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Correctional Nurse Basics:

The Musculoskeletal System

The Musculoskeletal System is a complex network of tissues, including bones, muscles, tendons, ligaments, and joints, that work together to provide structure, support, movement, and protection to the human body.

Bones are the framework of the body, providing structure, support, and protection for organs. Bones also store minerals and produce red blood cells in the bone marrow.  Muscles are responsible for movement by contracting and relaxing. Skeletal muscles attach to bones via tendons and enable voluntary movements such as walking, running, and lifting. Tendons are connective tissues that allow the transmission of force from muscle contractions to bone movement. Ligaments are strong, fibrous tissues that connect bones to each other at joints, providing stability and limiting excessive movement. Joints are areas where bones meet and articulate, allowing movement. Different types of joints include hinge joints, ball and socket joints, and pivot joints.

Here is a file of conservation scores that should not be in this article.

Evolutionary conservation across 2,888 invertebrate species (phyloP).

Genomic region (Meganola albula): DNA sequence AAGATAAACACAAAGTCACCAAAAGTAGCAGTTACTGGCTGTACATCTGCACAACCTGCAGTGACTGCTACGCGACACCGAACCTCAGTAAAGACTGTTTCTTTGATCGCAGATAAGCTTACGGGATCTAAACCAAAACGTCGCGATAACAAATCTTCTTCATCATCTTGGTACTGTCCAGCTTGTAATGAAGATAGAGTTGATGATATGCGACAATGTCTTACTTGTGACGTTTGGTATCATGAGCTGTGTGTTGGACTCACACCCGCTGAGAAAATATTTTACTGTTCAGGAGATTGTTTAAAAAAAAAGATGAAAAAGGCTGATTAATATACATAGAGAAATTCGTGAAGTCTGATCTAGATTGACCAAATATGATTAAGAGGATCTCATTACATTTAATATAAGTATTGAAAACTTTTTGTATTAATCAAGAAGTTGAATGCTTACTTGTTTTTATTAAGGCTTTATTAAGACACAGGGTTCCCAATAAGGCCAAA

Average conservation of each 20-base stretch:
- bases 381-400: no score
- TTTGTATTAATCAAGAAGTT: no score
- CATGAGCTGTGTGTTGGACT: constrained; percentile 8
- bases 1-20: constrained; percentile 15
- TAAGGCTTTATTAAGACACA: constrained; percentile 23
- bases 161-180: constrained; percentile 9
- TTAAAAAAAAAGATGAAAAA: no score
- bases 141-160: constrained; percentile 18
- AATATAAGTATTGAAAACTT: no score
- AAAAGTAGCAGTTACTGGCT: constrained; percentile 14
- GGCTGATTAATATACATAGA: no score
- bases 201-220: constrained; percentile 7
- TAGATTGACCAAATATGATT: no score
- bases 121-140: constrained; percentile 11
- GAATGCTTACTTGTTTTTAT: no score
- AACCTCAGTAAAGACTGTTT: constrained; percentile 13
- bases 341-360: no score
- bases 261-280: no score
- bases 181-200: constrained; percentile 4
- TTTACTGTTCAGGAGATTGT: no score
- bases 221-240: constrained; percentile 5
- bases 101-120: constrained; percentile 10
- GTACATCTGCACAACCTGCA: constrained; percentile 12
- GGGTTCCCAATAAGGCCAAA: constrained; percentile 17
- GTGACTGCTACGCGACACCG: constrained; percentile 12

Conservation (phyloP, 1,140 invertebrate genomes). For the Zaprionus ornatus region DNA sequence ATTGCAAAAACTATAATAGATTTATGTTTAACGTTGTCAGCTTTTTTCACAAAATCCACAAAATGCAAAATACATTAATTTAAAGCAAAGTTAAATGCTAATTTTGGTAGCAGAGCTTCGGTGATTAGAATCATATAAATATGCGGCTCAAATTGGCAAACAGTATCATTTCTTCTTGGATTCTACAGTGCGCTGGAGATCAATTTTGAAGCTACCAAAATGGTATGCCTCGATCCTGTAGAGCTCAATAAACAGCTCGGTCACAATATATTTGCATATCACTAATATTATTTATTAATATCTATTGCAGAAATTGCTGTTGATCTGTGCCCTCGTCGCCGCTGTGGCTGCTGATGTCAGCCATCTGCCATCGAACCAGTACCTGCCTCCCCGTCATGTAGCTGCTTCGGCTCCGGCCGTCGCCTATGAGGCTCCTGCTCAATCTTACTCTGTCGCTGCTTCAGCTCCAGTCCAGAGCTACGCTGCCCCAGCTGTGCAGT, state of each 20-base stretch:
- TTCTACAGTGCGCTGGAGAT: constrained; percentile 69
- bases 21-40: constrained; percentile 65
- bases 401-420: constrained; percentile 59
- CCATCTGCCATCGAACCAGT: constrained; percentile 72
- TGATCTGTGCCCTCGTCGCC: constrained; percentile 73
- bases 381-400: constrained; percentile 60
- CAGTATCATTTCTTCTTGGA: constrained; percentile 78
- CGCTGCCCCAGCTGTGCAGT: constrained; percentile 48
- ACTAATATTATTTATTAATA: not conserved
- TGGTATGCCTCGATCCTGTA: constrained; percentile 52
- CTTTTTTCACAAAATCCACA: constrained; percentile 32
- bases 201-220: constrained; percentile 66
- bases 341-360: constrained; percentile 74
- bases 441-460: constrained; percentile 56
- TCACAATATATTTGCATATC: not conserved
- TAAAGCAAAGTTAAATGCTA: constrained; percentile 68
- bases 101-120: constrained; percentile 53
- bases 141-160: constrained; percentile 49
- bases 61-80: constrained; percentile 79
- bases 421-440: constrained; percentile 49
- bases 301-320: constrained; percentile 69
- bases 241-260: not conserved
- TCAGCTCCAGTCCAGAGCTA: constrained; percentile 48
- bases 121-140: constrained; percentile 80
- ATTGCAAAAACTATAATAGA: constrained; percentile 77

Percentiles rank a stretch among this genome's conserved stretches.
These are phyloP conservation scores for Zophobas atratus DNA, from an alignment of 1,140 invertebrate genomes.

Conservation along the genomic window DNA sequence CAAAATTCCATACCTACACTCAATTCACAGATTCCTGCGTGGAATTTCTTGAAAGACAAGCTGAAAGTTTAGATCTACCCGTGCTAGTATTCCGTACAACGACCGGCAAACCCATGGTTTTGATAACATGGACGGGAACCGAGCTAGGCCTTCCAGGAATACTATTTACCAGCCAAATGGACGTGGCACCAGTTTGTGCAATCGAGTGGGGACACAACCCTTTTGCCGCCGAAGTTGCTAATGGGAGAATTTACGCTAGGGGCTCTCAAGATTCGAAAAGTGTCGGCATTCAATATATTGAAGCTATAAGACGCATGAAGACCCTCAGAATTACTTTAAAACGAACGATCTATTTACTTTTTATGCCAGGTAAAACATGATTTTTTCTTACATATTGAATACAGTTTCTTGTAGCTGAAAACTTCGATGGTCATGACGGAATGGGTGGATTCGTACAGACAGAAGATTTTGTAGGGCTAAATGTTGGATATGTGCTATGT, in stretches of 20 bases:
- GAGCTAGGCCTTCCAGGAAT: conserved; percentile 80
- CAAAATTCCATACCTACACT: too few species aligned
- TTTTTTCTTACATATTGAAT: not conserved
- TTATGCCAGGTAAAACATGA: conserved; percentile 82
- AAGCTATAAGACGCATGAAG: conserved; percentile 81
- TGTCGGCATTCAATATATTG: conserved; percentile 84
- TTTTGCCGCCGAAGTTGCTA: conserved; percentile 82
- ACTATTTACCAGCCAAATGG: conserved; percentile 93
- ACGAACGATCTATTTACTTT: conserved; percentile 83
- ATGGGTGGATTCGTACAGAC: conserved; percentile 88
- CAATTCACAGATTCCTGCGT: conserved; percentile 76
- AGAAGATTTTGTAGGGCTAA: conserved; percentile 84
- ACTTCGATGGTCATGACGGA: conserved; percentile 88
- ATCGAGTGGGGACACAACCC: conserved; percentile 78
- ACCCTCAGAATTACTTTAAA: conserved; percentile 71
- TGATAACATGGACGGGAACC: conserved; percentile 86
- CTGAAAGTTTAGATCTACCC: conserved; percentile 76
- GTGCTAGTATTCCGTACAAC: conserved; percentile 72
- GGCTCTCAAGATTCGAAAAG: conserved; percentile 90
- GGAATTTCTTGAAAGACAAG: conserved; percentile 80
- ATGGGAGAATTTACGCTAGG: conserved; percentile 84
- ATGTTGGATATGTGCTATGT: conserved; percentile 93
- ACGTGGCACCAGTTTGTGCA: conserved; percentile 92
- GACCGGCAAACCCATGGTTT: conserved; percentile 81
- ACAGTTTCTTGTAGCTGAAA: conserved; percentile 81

In this class, we will discuss the pathophysiology of the musculoskeletal system, including muscles and bones, and common disorders of the Musculoskeletal System seen in correctional healthcare.